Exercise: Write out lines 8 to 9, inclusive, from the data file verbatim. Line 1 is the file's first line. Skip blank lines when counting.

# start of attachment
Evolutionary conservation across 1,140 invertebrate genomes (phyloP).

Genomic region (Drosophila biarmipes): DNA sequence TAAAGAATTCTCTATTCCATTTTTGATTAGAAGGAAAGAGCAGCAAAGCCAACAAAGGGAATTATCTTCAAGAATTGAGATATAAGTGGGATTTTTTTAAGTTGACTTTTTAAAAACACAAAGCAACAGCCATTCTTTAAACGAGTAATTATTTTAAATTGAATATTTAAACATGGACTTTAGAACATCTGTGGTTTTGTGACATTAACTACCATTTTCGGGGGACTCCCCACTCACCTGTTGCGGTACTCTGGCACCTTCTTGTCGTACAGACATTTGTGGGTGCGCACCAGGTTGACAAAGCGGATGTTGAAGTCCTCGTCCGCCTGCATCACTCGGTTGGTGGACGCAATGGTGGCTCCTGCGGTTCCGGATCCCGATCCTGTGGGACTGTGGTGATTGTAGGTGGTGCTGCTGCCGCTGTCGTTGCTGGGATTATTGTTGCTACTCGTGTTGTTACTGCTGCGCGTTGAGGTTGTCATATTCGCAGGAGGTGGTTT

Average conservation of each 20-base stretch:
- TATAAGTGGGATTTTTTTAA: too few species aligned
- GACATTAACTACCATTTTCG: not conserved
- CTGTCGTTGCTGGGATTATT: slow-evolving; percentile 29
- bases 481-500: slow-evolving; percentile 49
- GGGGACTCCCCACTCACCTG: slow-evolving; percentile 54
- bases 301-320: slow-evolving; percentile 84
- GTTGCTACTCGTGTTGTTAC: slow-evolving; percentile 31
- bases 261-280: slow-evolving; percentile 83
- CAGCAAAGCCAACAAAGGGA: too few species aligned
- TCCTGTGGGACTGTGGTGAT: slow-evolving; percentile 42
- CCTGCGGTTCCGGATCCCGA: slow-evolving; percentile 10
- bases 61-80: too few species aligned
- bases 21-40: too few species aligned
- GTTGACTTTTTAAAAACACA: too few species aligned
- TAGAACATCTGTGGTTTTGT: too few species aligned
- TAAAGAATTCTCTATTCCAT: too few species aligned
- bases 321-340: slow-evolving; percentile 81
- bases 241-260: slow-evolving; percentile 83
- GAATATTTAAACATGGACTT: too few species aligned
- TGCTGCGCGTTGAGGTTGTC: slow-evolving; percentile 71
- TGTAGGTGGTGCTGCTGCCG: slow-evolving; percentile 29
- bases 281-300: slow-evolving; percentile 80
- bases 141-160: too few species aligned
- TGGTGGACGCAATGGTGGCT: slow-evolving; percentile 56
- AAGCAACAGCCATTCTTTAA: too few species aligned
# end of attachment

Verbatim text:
- GGGGACTCCCCACTCACCTG: slow-evolving; percentile 54
- bases 301-320: slow-evolving; percentile 84